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Referencing generative AI (e.g. ChatGPT)

When generative artificial intelligence (such as ChatGPT) is permitted in your units, you should act with academic integrity and reference any such tools you have used.

Academic libraries across Australia currently suggest two possible referencing strategies for these tools: non-recoverable sources or software.

  • Non-recoverable sources: if the content cannot be saved or a similar search would generate a different result, then the content should be treated as a non-recoverable source, such as a personal communication (see examples from University of Queensland Library following this approach).
  • Software and apps: if a search strategy can be saved or search terms/prompts can be listed, reference the output under software (see examples from University of Wollongong Library following this approach).

Decide which of these strategies matches your needs and use the closest format within your required citation style.

We recommend checking back regularly for updates.

Last updated 24 Feb 2023

Harvard (Author-Date) style

The Harvard referencing style is another popular style using the author-date system for in-text citations.

In-text citation:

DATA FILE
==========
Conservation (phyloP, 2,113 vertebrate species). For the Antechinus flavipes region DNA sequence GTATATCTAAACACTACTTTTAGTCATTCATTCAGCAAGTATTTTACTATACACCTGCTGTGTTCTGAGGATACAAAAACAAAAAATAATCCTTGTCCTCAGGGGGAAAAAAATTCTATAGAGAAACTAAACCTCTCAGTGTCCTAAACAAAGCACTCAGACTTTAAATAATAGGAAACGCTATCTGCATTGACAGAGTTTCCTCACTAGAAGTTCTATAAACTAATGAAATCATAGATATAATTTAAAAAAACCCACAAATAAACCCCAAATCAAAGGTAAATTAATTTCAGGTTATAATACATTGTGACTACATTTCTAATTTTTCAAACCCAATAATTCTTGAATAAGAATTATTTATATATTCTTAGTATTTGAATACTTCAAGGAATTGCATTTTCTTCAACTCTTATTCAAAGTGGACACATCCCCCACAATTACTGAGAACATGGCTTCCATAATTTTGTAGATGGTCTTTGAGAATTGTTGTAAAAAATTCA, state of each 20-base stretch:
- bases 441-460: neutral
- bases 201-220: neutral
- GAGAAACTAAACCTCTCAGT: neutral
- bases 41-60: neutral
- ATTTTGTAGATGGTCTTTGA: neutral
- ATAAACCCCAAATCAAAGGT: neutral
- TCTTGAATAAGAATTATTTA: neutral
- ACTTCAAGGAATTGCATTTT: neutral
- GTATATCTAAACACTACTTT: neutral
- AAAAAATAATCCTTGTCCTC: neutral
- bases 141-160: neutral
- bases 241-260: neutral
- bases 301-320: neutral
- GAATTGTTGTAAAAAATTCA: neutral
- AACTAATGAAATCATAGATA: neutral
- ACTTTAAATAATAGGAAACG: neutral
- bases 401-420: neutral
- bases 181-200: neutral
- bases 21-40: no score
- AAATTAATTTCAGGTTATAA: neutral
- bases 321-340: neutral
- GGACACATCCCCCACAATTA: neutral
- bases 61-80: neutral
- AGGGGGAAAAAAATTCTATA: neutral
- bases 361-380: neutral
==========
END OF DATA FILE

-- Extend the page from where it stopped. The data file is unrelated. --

It consists mainly of the authors' last name and the year of publication (and page numbers if it is directly quoted) in round brackets placed within the text. If there is no discernable author, the title and date are used.

Reference list:

The reference list should be ordered alphabetically by the last name of the first author of each work. References with no author are ordered alphabetically by the first significant word of the title.

Use only the initials of the authors' given names. No full stop and space between the initials. Last name comes first.

Here is an example that cites a book with one author using Harvard style.

In-text citation

Reference list

.....(Neville 2010) or Neville (2010, p. 25) stated that.....

Neville, C 2010, The complete guide to referencing and avoiding plagiarism, Open University Press, New York.

Interactive referencing tools

The interactive tools below, created by other libraries, are designed to provide you with examples of referencing for a range of resources. You will access these references by selecting from the menus until you get to the detailed information.

Quick guides and examples

The attached quick guides created by other institutions provide an overview of the Harvard referencing style. In these documents you will find examples for different types of materials and details on specific variations of citations.

How to cite ABS sources

Harvard style guide

If you require further information, consult the Style manual for authors, editors and printers. A printed copy of this guide is available at the Library.

SAGE Harvard style

Bibliographic management software

Macquarie University has licences for two bibliographic management software packages:

 EndNote 20 for Windows

 EndNote 20 for Mac


You can use these Bibliographic referencing tools to maintain your references. They can also create bibliographies automatically in Word.

EndNote training is available for current postgraduates, higher degree researchers and staff.

You can contact your Faculty Librarian for a session.